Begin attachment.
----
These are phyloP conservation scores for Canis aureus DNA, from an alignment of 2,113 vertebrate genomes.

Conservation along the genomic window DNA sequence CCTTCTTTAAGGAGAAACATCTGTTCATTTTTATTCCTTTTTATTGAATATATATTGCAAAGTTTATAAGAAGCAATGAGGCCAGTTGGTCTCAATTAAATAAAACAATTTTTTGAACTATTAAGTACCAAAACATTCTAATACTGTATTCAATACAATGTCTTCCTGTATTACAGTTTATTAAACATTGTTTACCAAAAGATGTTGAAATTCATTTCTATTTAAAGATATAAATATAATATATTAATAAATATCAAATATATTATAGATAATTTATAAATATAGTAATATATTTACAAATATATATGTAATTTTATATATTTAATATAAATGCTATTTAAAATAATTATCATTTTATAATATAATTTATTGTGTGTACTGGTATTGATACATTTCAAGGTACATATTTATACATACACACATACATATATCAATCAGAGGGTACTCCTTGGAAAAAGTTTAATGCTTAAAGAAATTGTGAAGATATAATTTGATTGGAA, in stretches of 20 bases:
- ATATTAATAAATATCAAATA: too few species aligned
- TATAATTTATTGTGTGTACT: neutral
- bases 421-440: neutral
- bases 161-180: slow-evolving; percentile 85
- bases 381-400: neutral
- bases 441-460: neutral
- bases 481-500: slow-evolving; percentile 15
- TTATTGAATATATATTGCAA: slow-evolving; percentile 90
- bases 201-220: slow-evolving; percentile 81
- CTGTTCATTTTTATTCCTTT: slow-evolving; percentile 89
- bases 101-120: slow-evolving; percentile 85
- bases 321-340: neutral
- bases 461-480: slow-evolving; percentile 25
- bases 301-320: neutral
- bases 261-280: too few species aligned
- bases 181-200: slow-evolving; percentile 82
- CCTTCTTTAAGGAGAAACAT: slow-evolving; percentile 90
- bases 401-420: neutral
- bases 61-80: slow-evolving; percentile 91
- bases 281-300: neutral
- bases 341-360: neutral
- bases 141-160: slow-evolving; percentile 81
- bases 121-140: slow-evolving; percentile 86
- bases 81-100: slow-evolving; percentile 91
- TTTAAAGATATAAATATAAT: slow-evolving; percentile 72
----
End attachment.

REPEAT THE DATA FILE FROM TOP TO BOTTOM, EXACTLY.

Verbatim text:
These are phyloP conservation scores for Canis aureus DNA, from an alignment of 2,113 vertebrate genomes.

Conservation along the genomic window DNA sequence CCTTCTTTAAGGAGAAACATCTGTTCATTTTTATTCCTTTTTATTGAATATATATTGCAAAGTTTATAAGAAGCAATGAGGCCAGTTGGTCTCAATTAAATAAAACAATTTTTTGAACTATTAAGTACCAAAACATTCTAATACTGTATTCAATACAATGTCTTCCTGTATTACAGTTTATTAAACATTGTTTACCAAAAGATGTTGAAATTCATTTCTATTTAAAGATATAAATATAATATATTAATAAATATCAAATATATTATAGATAATTTATAAATATAGTAATATATTTACAAATATATATGTAATTTTATATATTTAATATAAATGCTATTTAAAATAATTATCATTTTATAATATAATTTATTGTGTGTACTGGTATTGATACATTTCAAGGTACATATTTATACATACACACATACATATATCAATCAGAGGGTACTCCTTGGAAAAAGTTTAATGCTTAAAGAAATTGTGAAGATATAATTTGATTGGAA, in stretches of 20 bases:
- ATATTAATAAATATCAAATA: too few species aligned
- TATAATTTATTGTGTGTACT: neutral
- bases 421-440: neutral
- bases 161-180: slow-evolving; percentile 85
- bases 381-400: neutral
- bases 441-460: neutral
- bases 481-500: slow-evolving; percentile 15
- TTATTGAATATATATTGCAA: slow-evolving; percentile 90
- bases 201-220: slow-evolving; percentile 81
- CTGTTCATTTTTATTCCTTT: slow-evolving; percentile 89
- bases 101-120: slow-evolving; percentile 85
- bases 321-340: neutral
- bases 461-480: slow-evolving; percentile 25
- bases 301-320: neutral
- bases 261-280: too few species aligned
- bases 181-200: slow-evolving; percentile 82
- CCTTCTTTAAGGAGAAACAT: slow-evolving; percentile 90
- bases 401-420: neutral
- bases 61-80: slow-evolving; percentile 91
- bases 281-300: neutral
- bases 341-360: neutral
- bases 141-160: slow-evolving; percentile 81
- bases 121-140: slow-evolving; percentile 86
- bases 81-100: slow-evolving; percentile 91
- TTTAAAGATATAAATATAAT: slow-evolving; percentile 72